EARTH'S core is not solid nor liquid as we have long believed but something "quite abnormal", scientists have claimed.
In fact, they believe it's a weird mix of elements that make it a bit of both.
Or as experts have called it, a "superionic state".
Deep within lies a concoction of "lighter" elements, alongside superheated solid and liquid states.
These include hydrogen, oxygen and carbon molecules, swirling around in a grid-like lattice of iron.
"It is quite abnormal," Professor He Yu, who lead the research said.
"The solidification of iron at the inner core boundary does not change the mobility of these light elements, and the convection of light elements is continuous in the inner core."
Temperatures are thought to be well over 5,500 degrees celsius, which is around the same scorching heat you can expect on the Sun's surface.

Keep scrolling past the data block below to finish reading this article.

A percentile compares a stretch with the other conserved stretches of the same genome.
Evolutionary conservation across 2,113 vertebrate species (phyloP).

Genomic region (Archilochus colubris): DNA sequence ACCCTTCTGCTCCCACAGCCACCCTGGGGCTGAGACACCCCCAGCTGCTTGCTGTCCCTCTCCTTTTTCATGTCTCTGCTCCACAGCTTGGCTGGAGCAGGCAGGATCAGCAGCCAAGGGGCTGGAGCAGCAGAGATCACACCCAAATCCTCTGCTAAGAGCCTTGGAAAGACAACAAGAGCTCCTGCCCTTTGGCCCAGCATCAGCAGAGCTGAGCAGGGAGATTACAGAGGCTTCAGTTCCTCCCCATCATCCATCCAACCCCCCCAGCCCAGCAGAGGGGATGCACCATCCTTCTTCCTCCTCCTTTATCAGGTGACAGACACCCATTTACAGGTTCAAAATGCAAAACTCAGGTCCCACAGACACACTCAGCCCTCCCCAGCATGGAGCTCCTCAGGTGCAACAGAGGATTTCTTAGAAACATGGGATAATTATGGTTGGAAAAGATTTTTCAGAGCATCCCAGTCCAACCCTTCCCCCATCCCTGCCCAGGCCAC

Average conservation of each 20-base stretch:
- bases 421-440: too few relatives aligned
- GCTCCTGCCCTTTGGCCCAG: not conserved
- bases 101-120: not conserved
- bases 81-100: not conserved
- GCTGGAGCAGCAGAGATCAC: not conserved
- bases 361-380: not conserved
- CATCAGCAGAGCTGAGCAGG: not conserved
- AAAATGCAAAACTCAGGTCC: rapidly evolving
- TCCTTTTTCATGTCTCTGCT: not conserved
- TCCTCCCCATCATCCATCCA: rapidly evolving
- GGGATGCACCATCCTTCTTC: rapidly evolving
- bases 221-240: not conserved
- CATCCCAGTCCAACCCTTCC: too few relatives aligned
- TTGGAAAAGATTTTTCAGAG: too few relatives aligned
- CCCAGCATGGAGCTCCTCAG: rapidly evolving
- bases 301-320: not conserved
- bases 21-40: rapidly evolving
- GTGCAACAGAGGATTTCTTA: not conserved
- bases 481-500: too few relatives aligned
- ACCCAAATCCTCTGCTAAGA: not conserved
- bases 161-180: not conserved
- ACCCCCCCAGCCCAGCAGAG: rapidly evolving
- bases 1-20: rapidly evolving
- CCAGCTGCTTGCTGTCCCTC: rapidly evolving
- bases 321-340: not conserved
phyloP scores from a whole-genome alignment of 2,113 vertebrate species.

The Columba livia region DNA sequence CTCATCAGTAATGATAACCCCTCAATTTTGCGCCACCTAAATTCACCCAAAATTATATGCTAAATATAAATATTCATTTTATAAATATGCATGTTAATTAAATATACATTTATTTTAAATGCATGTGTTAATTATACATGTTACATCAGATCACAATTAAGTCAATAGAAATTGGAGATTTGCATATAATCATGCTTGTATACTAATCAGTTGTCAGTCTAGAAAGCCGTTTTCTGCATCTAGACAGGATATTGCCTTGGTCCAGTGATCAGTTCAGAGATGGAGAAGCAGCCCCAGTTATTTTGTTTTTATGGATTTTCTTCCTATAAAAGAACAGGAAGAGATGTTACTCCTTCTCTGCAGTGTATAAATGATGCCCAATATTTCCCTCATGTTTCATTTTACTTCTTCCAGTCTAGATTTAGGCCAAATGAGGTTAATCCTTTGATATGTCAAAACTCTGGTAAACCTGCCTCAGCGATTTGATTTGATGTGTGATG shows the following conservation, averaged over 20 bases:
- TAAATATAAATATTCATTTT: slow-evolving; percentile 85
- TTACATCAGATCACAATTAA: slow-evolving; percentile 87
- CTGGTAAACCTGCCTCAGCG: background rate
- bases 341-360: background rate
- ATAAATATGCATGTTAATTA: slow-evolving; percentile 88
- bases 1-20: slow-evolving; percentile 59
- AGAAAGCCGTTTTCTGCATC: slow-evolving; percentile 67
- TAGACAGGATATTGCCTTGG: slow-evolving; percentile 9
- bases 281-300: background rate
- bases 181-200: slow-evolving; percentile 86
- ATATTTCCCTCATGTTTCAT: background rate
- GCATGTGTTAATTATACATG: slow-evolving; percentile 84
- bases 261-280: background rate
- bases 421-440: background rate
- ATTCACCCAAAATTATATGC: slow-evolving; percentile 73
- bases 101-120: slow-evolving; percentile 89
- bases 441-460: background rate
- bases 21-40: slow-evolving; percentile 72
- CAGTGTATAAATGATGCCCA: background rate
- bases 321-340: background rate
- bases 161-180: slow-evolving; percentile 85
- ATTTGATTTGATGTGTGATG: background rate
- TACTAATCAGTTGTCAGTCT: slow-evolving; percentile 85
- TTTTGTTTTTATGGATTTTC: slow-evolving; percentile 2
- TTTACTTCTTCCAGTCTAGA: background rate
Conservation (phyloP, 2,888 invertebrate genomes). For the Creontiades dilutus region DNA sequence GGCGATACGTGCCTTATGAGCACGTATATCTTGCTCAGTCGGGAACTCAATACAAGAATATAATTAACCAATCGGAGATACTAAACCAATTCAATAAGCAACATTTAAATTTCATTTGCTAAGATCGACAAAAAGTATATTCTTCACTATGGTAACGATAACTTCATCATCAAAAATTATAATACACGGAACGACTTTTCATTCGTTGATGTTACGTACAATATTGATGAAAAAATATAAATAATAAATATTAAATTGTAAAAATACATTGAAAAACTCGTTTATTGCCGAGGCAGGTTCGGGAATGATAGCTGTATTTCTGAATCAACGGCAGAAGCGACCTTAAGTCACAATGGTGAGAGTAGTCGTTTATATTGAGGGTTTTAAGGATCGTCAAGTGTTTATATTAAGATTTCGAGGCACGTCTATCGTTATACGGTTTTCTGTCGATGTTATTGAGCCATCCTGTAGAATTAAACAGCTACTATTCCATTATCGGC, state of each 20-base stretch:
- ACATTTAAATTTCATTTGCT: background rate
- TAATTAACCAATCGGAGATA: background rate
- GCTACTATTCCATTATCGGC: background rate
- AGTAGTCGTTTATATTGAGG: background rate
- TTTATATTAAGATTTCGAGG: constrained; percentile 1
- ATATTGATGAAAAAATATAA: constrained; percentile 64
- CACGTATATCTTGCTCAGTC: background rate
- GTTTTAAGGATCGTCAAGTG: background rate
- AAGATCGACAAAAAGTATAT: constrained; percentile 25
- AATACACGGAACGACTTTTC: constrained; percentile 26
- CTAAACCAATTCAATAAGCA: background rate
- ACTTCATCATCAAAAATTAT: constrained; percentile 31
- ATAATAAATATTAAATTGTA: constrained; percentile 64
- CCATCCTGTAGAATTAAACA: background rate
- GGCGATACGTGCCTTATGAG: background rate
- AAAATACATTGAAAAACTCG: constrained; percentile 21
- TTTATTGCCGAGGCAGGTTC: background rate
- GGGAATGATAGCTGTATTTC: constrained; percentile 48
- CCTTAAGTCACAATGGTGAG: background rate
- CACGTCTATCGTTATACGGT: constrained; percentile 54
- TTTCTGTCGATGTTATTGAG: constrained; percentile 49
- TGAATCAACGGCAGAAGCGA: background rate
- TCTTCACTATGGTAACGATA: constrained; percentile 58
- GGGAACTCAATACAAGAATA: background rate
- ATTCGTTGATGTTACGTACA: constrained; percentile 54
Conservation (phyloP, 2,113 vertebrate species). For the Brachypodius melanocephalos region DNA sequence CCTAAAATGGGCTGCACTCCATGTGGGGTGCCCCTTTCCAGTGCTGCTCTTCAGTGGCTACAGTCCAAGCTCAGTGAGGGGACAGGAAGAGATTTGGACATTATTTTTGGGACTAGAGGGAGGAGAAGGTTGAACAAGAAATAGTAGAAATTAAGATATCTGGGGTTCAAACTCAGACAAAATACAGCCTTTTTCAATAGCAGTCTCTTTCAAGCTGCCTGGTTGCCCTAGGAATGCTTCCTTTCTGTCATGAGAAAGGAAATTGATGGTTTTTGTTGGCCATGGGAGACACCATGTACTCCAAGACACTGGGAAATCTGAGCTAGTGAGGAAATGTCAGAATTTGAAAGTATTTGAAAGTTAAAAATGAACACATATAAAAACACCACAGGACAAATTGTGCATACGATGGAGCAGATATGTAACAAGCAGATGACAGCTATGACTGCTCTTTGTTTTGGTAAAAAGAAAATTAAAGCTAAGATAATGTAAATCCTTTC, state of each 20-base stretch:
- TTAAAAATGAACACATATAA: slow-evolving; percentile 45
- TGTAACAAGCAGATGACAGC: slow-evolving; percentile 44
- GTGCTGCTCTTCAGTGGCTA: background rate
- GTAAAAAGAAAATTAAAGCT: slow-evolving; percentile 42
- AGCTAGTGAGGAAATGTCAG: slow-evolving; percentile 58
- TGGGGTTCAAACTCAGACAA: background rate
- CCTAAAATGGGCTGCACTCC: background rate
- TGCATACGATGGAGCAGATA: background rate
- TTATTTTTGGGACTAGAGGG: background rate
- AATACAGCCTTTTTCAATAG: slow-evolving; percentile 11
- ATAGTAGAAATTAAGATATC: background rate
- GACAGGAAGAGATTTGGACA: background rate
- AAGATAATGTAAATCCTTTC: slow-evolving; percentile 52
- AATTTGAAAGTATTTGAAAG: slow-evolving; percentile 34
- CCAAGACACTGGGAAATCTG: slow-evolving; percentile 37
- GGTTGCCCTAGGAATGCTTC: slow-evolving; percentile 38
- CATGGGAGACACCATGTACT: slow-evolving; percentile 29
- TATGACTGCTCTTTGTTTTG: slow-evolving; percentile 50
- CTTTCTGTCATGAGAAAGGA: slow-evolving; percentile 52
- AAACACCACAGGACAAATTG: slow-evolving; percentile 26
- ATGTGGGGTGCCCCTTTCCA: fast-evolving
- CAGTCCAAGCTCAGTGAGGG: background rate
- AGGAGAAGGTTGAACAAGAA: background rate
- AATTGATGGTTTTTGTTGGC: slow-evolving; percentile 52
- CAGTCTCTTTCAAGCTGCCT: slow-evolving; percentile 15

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Scientists aren't able to study the Earth's core directly to make their findings.
So instead they cleverly turned to earthquake data.
But the discovery leaves more questions than answers.
Many curious minds are now wondering why it's like this?
Not least of all, It could our understanding of the Earth's magnetic field.
"I think more studies are needed to explain other seismic features, such as seismic anisotropy, in the inner core," Professor Yu added.
The research was published in the Nature journal.
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